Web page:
Anna also conducted a one-on-one interview with Silver to dive deeper into the Beauty Intolerable songbook and hear from the composer herself about her views on St. Vincent Millay’s poetry and what she was thinking when she composed the song cycle:

Another significant supporter of Anna’s production of Beauty Intolerable was Tanya Blaich, a voice and collaborative piano department faculty member at NEC. Blaich was then Anna’s diction teacher and is now her repertoire teacher. “I asked her, thinking she would say no, not because she wouldn’t want to do it, but because she’s incredibly busy,” said Anna. “But she said something like, ‘Oh my gosh, I was just listening to those songs last night!’ I thought it was meant to be.” 

Blaich, who accompanied the singers on piano at the performance, met with them for weekly coachings. “It was really nice as a singer to have such a giving coach,” said Anna. “We got to work on artistic things, less technical stuff. It was interesting and fun to develop these subtexts with Tanya because she’s very smart and artistic in that way.” 

Throughout the production and rehearsal process for Beauty Intolerable, the EM department would check in with Anna regularly to ensure things were on track and going according to plan. “It was nice to have someone there to reassure me and get feedback,” Anna explained. “I would give Ryan an idea of what I wanted to do, and he would give suggestions,” she continued, citing his idea to advertise beyond the NEC student body to reach potential audience members who may be more equipped to donate to the Women’s Lunch Place fundraiser. “I hadn’t thought about that. It was helpful to get another voice.” 

On Saturday, November 4, after several months of planning and rehearsals, a crowd gathered at NEC’s Brown Hall for the final performance of Anna’s production of Beauty Intolerable

“I was so nervous that day. It only hit me at 7 pm that we were really doing the concert at 8,” Anna described. Despite her pre-concert anxiety, she stood confidently in front of the audience, explaining her appreciation for the poetry of Edna St. Vincent Millay and her connection to Sheila Silver’s songbook and expressing her gratitude for Silver’s involvement in the production process. “I had no idea that when I first proposed this concert that Sheila would be such a strong supporter of our production,” Anna told the audience. “I can’t express how exciting her involvement was for all of us, and her support of this production is more than we could have hoped for.”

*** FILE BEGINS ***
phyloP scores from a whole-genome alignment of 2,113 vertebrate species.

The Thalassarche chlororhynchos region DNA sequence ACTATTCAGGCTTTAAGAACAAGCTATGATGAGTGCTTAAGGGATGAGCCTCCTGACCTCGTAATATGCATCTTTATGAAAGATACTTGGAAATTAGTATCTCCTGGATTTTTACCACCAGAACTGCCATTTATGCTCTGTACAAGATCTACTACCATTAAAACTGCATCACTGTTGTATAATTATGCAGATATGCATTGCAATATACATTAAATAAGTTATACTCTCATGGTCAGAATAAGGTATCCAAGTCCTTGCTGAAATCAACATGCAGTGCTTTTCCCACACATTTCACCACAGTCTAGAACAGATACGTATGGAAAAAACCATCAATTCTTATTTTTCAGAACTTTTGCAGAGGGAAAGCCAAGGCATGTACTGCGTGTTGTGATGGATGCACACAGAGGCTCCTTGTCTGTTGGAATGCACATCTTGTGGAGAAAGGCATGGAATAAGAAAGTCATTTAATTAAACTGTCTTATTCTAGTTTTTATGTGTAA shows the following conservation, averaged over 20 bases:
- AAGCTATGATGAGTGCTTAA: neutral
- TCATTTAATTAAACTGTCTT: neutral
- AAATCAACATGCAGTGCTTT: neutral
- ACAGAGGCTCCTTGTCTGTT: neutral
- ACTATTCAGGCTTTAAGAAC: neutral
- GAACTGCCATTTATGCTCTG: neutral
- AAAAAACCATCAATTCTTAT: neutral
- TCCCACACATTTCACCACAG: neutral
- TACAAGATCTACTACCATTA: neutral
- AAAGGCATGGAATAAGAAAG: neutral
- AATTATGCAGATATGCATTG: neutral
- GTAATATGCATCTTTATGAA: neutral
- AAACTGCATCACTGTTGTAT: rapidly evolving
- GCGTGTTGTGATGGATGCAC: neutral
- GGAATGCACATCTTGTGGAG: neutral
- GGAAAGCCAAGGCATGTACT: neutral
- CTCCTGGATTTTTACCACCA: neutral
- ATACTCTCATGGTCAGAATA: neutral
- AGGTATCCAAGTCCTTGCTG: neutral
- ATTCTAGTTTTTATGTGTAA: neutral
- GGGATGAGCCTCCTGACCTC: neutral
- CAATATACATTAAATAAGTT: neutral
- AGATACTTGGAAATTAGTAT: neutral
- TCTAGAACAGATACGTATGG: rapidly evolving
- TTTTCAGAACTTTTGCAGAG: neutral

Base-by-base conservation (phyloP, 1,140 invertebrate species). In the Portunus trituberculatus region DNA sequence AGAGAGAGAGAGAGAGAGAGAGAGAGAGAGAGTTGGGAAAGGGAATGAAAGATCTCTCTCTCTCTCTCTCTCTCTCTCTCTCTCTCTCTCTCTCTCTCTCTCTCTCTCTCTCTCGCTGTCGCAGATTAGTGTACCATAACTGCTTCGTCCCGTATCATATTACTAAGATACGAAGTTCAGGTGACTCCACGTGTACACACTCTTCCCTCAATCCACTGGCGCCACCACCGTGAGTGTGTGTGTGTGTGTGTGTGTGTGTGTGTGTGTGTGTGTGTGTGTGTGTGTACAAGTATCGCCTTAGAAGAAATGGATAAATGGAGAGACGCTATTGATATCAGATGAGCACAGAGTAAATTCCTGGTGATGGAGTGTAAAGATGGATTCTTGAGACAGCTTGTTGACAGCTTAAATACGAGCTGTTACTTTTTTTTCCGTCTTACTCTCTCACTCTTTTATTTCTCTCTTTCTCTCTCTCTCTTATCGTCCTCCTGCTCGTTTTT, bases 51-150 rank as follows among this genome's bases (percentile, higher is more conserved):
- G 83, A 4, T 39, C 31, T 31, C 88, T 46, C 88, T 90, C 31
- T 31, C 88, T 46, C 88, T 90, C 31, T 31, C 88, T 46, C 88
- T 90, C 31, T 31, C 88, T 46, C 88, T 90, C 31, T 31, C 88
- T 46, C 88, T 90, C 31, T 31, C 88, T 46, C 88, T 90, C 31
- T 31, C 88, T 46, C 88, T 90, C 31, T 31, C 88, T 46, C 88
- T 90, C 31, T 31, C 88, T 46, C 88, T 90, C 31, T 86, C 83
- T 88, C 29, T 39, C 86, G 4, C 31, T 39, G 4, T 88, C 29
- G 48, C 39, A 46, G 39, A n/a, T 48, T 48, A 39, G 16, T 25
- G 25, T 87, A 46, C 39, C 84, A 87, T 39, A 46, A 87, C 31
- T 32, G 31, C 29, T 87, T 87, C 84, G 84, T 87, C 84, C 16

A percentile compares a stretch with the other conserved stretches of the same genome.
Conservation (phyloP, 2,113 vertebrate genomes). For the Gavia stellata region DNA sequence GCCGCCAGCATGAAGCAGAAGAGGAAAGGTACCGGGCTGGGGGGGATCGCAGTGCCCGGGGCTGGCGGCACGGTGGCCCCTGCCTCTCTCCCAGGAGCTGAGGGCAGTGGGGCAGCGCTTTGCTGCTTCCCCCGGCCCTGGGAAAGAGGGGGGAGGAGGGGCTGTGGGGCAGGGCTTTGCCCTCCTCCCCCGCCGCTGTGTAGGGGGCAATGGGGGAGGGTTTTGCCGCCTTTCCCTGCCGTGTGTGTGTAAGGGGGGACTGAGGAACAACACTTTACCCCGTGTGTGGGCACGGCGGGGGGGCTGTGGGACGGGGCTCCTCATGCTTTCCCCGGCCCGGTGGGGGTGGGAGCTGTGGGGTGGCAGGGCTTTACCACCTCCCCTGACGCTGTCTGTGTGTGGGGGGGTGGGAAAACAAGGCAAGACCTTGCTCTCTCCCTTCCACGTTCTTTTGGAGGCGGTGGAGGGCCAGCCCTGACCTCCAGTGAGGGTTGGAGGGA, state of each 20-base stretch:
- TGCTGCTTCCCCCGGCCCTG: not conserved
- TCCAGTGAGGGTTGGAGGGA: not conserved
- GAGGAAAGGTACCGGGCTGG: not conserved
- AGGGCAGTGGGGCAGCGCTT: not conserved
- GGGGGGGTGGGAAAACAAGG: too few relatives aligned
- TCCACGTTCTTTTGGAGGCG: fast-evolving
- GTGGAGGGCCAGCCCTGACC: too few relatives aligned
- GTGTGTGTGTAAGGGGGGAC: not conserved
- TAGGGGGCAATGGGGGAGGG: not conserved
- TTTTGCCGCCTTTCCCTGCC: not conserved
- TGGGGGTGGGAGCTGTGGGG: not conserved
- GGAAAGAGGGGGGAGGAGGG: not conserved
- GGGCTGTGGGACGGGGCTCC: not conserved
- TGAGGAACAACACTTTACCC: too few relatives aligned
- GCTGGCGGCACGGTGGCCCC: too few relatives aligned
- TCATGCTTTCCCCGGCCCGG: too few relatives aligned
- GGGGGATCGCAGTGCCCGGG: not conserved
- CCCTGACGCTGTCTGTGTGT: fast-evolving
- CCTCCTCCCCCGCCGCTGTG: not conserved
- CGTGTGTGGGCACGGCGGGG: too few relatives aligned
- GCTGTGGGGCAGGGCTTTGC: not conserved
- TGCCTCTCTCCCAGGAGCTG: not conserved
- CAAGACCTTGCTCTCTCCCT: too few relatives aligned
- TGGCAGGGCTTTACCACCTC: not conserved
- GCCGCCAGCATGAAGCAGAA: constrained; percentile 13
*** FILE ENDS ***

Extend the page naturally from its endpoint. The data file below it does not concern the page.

Nicole Kosar, Events & Outreach Officer for Women’s Lunch Place, delivered a short speech ahead of the performance, describing the organization’s mission of supporting the development of self-sustaining skills for women experiencing hunger, homelessness, and poverty and alerting the audience to where their donations would go. Then, Anna, Tanya Blaich, and a talented group of singers, including Aislin Alancheril ’25, Yoomin Kang ’25, Molly Knight ’25, Hannah Miller ’25, Lucia Palladino, and Yumeng Xing ’26, took the spotlight, performing 14 songs from Silver’s Beauty Intolerable

“It was so surreal. It was nice to feel that the audience was watching this moment of my classmates and I creating art that we love, and all for a good cause,” Anna described. “I think the singers, Tanya, and I brought something new to the performance that had not been there during rehearsals. It was great to have one last celebration of singing these songs together.”

Reflecting on the start-to-finish production process for Beauty Intolerable, Anna expressed how much she has learned about the countless factors that go into planning a concert. “It was a great experience to have that first toe dip into this huge pool with the support of NEC, the EM office, and Tanya to catch me if I slipped up a bit. It was like a first step towards being a more well-rounded musician.” 

Looking ahead, Anna hopes to continue studying and performing as frequently as possible. “I want to sing rep that is interesting to me and reflects important values, and I also want to expose people to rep they might not know.” She described a kind email from an audience member after Beauty Intolerable explaining how the performance was their first exposure to these songs and how engaging and interesting they found them. “Spreading this music to others who also have a passion for it is very important to me.” 

Are you an NEC student interested in applying for an EM Grant to fund your creative project? Learn more here. 

To donate to Women's Lunch Place, click here.

It was a great experience to have that first toe dip into this huge pool with the support of NEC, the EM office, and Tanya to catch me if I slipped up a bit. It was like a first step towards being a more well-rounded musician.
Anna Poltronieri Tang ’25